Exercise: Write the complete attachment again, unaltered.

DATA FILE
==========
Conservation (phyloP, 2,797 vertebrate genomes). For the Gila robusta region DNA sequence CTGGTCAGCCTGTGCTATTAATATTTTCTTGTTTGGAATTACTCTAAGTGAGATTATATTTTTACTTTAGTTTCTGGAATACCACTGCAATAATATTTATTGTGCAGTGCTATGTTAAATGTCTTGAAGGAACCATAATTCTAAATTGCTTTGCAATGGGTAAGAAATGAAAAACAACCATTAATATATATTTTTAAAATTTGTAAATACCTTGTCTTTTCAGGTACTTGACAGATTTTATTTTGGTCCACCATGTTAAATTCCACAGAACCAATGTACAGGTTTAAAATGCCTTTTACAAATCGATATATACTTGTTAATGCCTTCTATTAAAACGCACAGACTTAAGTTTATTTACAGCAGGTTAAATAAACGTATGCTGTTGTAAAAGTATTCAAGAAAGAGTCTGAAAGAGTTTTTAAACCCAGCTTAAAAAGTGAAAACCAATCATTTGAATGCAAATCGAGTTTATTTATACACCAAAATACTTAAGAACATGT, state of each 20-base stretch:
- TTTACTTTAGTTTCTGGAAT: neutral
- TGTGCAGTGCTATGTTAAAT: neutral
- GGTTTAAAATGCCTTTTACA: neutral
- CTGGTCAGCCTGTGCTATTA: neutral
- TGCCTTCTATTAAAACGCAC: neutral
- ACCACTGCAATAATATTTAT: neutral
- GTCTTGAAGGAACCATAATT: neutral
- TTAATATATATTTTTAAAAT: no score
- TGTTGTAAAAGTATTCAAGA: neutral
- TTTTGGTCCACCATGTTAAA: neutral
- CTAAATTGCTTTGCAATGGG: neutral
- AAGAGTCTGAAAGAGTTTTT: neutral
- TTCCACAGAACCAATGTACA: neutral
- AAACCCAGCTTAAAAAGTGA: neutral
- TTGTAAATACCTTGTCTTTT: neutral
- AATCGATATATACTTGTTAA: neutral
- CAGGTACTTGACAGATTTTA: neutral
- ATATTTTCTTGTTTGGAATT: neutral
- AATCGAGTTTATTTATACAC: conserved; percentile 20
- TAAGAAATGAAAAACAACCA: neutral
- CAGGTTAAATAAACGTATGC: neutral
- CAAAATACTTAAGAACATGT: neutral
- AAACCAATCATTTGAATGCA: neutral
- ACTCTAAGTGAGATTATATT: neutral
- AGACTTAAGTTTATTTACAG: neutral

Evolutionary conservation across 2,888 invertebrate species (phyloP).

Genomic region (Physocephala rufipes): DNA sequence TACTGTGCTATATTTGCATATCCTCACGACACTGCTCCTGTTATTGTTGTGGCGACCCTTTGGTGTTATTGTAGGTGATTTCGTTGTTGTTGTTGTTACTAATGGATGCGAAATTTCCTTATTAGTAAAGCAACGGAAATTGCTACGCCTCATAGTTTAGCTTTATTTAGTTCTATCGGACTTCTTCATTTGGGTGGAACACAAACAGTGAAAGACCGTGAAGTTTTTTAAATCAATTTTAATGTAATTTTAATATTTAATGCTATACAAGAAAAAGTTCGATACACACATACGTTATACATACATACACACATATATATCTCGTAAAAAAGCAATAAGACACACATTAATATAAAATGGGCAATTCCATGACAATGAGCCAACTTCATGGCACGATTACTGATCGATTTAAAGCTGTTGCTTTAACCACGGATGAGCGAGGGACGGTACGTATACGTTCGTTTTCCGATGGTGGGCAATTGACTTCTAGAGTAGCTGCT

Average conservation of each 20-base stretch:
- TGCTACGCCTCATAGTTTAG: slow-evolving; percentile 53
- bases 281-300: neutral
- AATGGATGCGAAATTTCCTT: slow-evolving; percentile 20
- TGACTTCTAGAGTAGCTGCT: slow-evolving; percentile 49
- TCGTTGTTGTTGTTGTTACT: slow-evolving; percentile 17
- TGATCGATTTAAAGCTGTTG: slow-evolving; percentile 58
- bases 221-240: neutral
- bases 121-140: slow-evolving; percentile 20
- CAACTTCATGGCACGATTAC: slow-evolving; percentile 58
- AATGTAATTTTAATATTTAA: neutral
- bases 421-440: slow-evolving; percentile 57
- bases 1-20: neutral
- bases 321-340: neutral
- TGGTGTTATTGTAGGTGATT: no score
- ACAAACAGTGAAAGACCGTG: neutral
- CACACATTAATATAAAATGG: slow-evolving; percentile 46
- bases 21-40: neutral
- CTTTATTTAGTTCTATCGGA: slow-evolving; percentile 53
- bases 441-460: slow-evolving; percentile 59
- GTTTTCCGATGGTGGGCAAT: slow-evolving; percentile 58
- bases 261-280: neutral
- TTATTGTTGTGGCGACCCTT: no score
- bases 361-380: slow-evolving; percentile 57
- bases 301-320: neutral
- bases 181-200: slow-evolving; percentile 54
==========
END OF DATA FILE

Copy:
Conservation (phyloP, 2,797 vertebrate genomes). For the Gila robusta region DNA sequence CTGGTCAGCCTGTGCTATTAATATTTTCTTGTTTGGAATTACTCTAAGTGAGATTATATTTTTACTTTAGTTTCTGGAATACCACTGCAATAATATTTATTGTGCAGTGCTATGTTAAATGTCTTGAAGGAACCATAATTCTAAATTGCTTTGCAATGGGTAAGAAATGAAAAACAACCATTAATATATATTTTTAAAATTTGTAAATACCTTGTCTTTTCAGGTACTTGACAGATTTTATTTTGGTCCACCATGTTAAATTCCACAGAACCAATGTACAGGTTTAAAATGCCTTTTACAAATCGATATATACTTGTTAATGCCTTCTATTAAAACGCACAGACTTAAGTTTATTTACAGCAGGTTAAATAAACGTATGCTGTTGTAAAAGTATTCAAGAAAGAGTCTGAAAGAGTTTTTAAACCCAGCTTAAAAAGTGAAAACCAATCATTTGAATGCAAATCGAGTTTATTTATACACCAAAATACTTAAGAACATGT, state of each 20-base stretch:
- TTTACTTTAGTTTCTGGAAT: neutral
- TGTGCAGTGCTATGTTAAAT: neutral
- GGTTTAAAATGCCTTTTACA: neutral
- CTGGTCAGCCTGTGCTATTA: neutral
- TGCCTTCTATTAAAACGCAC: neutral
- ACCACTGCAATAATATTTAT: neutral
- GTCTTGAAGGAACCATAATT: neutral
- TTAATATATATTTTTAAAAT: no score
- TGTTGTAAAAGTATTCAAGA: neutral
- TTTTGGTCCACCATGTTAAA: neutral
- CTAAATTGCTTTGCAATGGG: neutral
- AAGAGTCTGAAAGAGTTTTT: neutral
- TTCCACAGAACCAATGTACA: neutral
- AAACCCAGCTTAAAAAGTGA: neutral
- TTGTAAATACCTTGTCTTTT: neutral
- AATCGATATATACTTGTTAA: neutral
- CAGGTACTTGACAGATTTTA: neutral
- ATATTTTCTTGTTTGGAATT: neutral
- AATCGAGTTTATTTATACAC: conserved; percentile 20
- TAAGAAATGAAAAACAACCA: neutral
- CAGGTTAAATAAACGTATGC: neutral
- CAAAATACTTAAGAACATGT: neutral
- AAACCAATCATTTGAATGCA: neutral
- ACTCTAAGTGAGATTATATT: neutral
- AGACTTAAGTTTATTTACAG: neutral

Evolutionary conservation across 2,888 invertebrate species (phyloP).

Genomic region (Physocephala rufipes): DNA sequence TACTGTGCTATATTTGCATATCCTCACGACACTGCTCCTGTTATTGTTGTGGCGACCCTTTGGTGTTATTGTAGGTGATTTCGTTGTTGTTGTTGTTACTAATGGATGCGAAATTTCCTTATTAGTAAAGCAACGGAAATTGCTACGCCTCATAGTTTAGCTTTATTTAGTTCTATCGGACTTCTTCATTTGGGTGGAACACAAACAGTGAAAGACCGTGAAGTTTTTTAAATCAATTTTAATGTAATTTTAATATTTAATGCTATACAAGAAAAAGTTCGATACACACATACGTTATACATACATACACACATATATATCTCGTAAAAAAGCAATAAGACACACATTAATATAAAATGGGCAATTCCATGACAATGAGCCAACTTCATGGCACGATTACTGATCGATTTAAAGCTGTTGCTTTAACCACGGATGAGCGAGGGACGGTACGTATACGTTCGTTTTCCGATGGTGGGCAATTGACTTCTAGAGTAGCTGCT

Average conservation of each 20-base stretch:
- TGCTACGCCTCATAGTTTAG: slow-evolving; percentile 53
- bases 281-300: neutral
- AATGGATGCGAAATTTCCTT: slow-evolving; percentile 20
- TGACTTCTAGAGTAGCTGCT: slow-evolving; percentile 49
- TCGTTGTTGTTGTTGTTACT: slow-evolving; percentile 17
- TGATCGATTTAAAGCTGTTG: slow-evolving; percentile 58
- bases 221-240: neutral
- bases 121-140: slow-evolving; percentile 20
- CAACTTCATGGCACGATTAC: slow-evolving; percentile 58
- AATGTAATTTTAATATTTAA: neutral
- bases 421-440: slow-evolving; percentile 57
- bases 1-20: neutral
- bases 321-340: neutral
- TGGTGTTATTGTAGGTGATT: no score
- ACAAACAGTGAAAGACCGTG: neutral
- CACACATTAATATAAAATGG: slow-evolving; percentile 46
- bases 21-40: neutral
- CTTTATTTAGTTCTATCGGA: slow-evolving; percentile 53
- bases 441-460: slow-evolving; percentile 59
- GTTTTCCGATGGTGGGCAAT: slow-evolving; percentile 58
- bases 261-280: neutral
- TTATTGTTGTGGCGACCCTT: no score
- bases 361-380: slow-evolving; percentile 57
- bases 301-320: neutral
- bases 181-200: slow-evolving; percentile 54